WIMBLEDON, England — All white is the dress code at Wimbledon, the oldest and most traditional of the four Grand Slam tennis tournaments. So when Nick Kyrgios wears a black hat for his on-court interview, he is sending a message.
And that’s what he did Saturday night on the No. 1 Court, after his emotional, fireworks-filled, 6-7 (2), 6-4, 6-3, 7-6 (7) win over Stefanos Tsitsipas of Greece, the No. 4 seed.
As Wimbledon heads into its second week, the women’s tournament is wide open and there is potential for a men’s final of Novak Djokovic and Rafael Nadal, which looks more inevitable each day. And then there is Kyrgios, a dangerous and disruptive force who has so much pure talent, but is so temperamental and combustible, and so drawn to, and disgusted by, his chosen profession that the sport can neither control him nor ignore him.
He plays when he feels like it, then disappears for months, only to return to wreak havoc and provide headline-grabbing theater.
“Everywhere I go I’m seeing full stadiums,” he said after his battle with Tsitsipas. “The media loves to write that I am bad for the sport but clearly not.”
Kyrgios is an immensely talented Australian who has an ambivalent relationship with the rigors and requirements of professional tennis. He relishes his role as the game’s great outlaw, unafraid to jaw with, spit toward or berate judges and umpires.
He badgers the young workers on the court for not keeping the changeover chairs stocked with fresh towels and bananas. He smashes rackets. One ricocheted off the ground and very nearly crashed into the face of a ball boy at a tournament in California this year. His boorish displays regularly garner tens of thousands of dollars in fines.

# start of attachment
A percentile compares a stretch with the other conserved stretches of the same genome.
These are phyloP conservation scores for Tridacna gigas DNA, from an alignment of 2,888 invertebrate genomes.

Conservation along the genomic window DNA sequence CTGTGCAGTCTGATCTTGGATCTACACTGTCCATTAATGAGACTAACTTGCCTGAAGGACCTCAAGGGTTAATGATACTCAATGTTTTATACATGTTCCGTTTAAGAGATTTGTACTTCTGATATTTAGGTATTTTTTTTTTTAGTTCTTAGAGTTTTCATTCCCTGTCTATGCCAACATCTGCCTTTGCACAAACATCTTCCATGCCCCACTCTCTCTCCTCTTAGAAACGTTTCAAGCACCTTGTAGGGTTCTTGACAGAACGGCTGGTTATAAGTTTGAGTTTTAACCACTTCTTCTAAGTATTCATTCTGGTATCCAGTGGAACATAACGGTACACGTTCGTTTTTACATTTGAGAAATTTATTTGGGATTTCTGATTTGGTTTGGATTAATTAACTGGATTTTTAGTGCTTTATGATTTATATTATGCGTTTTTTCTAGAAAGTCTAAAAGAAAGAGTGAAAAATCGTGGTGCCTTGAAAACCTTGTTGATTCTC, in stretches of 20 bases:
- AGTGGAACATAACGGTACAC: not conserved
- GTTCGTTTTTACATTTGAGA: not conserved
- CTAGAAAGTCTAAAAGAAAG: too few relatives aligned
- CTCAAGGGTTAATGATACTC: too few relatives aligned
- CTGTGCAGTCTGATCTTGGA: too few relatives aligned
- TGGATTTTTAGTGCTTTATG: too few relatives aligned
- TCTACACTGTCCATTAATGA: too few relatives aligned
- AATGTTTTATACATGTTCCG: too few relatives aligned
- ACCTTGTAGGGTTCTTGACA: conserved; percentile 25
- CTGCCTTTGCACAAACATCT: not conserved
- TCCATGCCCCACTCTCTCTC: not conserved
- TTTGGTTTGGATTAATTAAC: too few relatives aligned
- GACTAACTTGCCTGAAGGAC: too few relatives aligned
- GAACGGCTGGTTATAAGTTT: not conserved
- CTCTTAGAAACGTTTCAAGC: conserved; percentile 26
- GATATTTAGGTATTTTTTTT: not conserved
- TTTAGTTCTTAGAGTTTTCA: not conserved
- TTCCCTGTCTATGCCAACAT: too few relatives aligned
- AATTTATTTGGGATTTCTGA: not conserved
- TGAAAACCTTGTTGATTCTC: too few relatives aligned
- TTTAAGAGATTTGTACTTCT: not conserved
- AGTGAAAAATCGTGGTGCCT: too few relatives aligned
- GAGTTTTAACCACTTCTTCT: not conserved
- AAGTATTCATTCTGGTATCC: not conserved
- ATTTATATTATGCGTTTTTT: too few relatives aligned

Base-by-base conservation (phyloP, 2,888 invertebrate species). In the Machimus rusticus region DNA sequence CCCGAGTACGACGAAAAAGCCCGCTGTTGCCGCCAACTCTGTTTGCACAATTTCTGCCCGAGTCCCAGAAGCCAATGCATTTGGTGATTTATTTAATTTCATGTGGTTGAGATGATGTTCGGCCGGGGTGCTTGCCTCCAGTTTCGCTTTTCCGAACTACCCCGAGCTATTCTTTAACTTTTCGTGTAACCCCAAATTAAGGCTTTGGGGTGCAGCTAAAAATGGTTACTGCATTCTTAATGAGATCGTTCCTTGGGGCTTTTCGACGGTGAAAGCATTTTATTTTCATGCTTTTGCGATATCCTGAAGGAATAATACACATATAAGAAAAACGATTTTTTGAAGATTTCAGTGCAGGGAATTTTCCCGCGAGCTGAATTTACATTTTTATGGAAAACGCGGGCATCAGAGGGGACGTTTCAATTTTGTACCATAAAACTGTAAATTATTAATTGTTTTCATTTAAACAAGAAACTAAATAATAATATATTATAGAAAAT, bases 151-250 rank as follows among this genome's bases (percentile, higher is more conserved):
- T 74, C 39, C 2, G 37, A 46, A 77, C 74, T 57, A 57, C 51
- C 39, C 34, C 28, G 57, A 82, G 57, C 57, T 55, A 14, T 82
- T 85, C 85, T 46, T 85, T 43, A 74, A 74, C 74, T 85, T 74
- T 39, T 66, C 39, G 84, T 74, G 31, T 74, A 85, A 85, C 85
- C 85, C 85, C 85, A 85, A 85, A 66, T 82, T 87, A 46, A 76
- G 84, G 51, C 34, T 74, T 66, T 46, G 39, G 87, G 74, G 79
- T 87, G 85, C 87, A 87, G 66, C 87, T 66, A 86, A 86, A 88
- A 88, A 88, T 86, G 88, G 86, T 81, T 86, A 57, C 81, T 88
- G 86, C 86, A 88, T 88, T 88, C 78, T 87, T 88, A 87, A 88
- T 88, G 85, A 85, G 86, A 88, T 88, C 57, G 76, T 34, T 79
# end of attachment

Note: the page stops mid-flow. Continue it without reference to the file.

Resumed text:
Then he will return to the court and fire one of the most dangerous serves in the game. He puts on the sort of magical shotmaking clinic — shots between the legs, curling forehands, underhanded aces — that other players can only dream about.
He is the ticking time bomb who packs stadiums and has hordes of young fans. He is at once the sport’s worst nightmare and its meal ticket: hard to watch but also hard not to.
When he loses, it’s always someone else’s fault. When he wins, it’s because he has overcome all manner of forces against him — tournament directors, the news media, the tennis establishment, fans who have hurled racial slurs at him.
“Unscripted. Unfiltered. Unmissable,” is how the @Wimbledon Twitter feed put it Saturday night as Kyrgios, in all of his brilliance and brattiness, overpowered and outfinessed Tsitsipas over three hours.
All evening, Kyrgios went after the chair umpire as well as the tournament referees and supervisors for not defaulting Tsitsipas after he angrily sent a ball into the crowd, coming dangerously close to directly hitting a fan on the fly. Kyrgios claimed the umpire surely would have sent him off had he done the same thing. (He may not be wrong on that one.)
The nearly endless complaints and interruptions rattled Tsitsipas. He struggled to maintain his composure, complaining to the chair umpire that only one person on the court was interested in playing tennis, while the other was turning the match into a circus. Then he took matters into his own hands, and started trying to peg Kyrgios with his shots. The crowd of more than 10,000 grew louder with each confrontation.
It became only more intense after Kyrgios finished off Tsitsipas in the tiebreaker with three unreturnable shots — a signature half-volley into the open court; a ripped, backhand winner; and a drop shot from the baseline that died on the turf just beyond Tsitsipas’s reach.
The drama was cresting as the Tsitsipas and Kyrgios news conferences descended into a name-calling, insult-filled debate over decorum and who had more friends in the locker room.
Tsitsipas, certain that Kyrgios had intentionally made a mess of the match — and probably steamed that Kyrgios had beaten him twice in a month’s time — said his fellow players needed to come together and set down rules that would rein in Kyrgios.